Last semester, I took a very terrible (but mandatory) class called Science and Religion. A lot of the class involved bashing atheism and the worldview of naturalism as well as taking Dawkins, Hitchens, and Sagan quotes out of context and pinning the men as proponents of scientism. One big thing that this class got wrong was that it assumed that all atheists are believers in the theory of multiple universes. While this certainly is one hypothesis to explain the complicated naturalist stumbling block of fine tuning and the anthropic principle of the universe, it is just that: a hypothesis, and definitely not one that all atheists believe is true.
During our discussion of the multiverse, one angry young-earth creationist in my class shouted, “You need just as much faith to believe in that as you would in order to believe in creationism!” I had gotten swept away in the accusations that atheists believe in the multiverse as well as the self-righteousness of my peers, and I couldn’t help but take offense at his accusation. It seemed to me that a multiverse, if not real, was at least a better hypothesis than that of a deity who created the cosmos.
Later, after some contemplation, I decided that I wasn’t so sure that a multiverse was such a good explanation. It does seem equally as likely, or unlikely, as our universe having a designer. There’s nothing wrong with believing either of the two hypotheses, but I have no reason or evidence to take either one at face-value. I haven’t yet read Krauss’ A Universe from Nothing, nor have I looked extensively into the multiverse theory, but it seems to me as though it is nothing but a proposal to try to explain the observation of the seemingly delicately fine-tuned universe. Until I have a more legitimate reason to accept the hypothesis of the multiverse, I don’t believe it to be true, which is what I would expect any true skeptic to do.
I understand how this may lead me to a ridiculous sounding conclusion: that our universe is the only one there is, that it isn’t the product of thoughtful design or an infinite number of big bangs and big crunches, and it just happened to end up the way that it is on its first try. Dawkins has mentioned a few times so far in The God Delusion, as of where I’ve read to, that one very common mistake that is made when denying naturalism is that it is extremely unlikely that the universe, and even our tiny planet, must have come about randomly.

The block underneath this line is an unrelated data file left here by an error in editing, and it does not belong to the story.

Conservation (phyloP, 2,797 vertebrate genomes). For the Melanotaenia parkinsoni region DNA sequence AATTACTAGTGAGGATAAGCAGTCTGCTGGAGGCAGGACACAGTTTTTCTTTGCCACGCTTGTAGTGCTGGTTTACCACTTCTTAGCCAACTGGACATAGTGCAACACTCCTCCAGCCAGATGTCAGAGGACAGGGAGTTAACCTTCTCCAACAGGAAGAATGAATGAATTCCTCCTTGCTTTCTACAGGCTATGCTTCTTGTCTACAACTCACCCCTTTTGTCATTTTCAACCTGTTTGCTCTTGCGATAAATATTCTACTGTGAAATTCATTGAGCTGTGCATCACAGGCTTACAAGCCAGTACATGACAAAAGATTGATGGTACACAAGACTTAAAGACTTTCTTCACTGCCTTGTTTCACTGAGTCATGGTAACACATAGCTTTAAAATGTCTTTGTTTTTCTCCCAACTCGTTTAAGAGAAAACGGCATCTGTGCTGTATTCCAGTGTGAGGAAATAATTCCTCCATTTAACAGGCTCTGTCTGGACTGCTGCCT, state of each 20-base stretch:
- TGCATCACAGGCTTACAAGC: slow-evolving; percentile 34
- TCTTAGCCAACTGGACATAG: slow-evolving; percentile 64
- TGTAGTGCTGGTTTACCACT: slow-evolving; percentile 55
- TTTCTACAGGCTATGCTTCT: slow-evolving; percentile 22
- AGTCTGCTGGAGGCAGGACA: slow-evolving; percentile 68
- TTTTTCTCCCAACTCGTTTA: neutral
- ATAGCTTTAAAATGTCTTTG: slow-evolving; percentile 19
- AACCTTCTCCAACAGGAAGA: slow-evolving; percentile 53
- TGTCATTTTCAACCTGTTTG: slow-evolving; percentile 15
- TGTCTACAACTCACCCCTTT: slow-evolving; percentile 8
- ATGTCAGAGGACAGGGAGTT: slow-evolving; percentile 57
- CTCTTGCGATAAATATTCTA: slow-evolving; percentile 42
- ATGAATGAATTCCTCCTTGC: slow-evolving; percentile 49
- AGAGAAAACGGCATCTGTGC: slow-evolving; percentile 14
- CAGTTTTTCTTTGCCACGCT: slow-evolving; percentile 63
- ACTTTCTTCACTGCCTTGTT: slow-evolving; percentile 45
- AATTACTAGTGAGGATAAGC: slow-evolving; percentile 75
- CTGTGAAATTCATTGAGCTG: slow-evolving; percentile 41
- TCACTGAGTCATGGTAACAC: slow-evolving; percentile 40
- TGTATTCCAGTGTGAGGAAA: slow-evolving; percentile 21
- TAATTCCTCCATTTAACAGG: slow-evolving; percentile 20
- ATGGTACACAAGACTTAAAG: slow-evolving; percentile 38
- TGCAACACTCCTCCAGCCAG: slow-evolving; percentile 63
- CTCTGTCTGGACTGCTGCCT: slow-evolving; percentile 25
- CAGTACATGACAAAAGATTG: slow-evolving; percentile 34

Keep in mind that I haven’t yet read A Universe from Nothing or The Blind Watchmaker (although I ordered them and they should be coming in the mail very soon!!) and that I’m no scientist, but it seems to me that all that we know for sure is that the universe is here, we are here, and we don’t know absolutely why. We know there was a big bang, but we don’t know what caused it, if anything, or whether or not it was following a series of other bangs and crunches. Those that accuse naturalism of being faulty due to having no concrete explanation of why or how we got here should know that, the way I see it, no other worldview has a better explanation. Sure, there are several hypotheses, such as a multiverse or a deity, but all they are are possibilities. Until we know for sure, I err on the side of skepticism and say that this is the only universe and there is some reason why it naturally turned out the way it did, which may involve natural selection and evolution, or something like them on a grander physical scale.
However unlikely it may be that this universe is naturally occurring, I like the sense of wonder that I am left with, hoping that in my lifetime, more answers are discovered in regards to the big bang and fine tuning. The most unlikely thing appears to be that we, and our world, manage to exist at all, but for now, it’s really all that we can be sure of. While we may never have a concrete answer of how or why, it is amazing and fascinating to be able to constantly ask questions and find out more.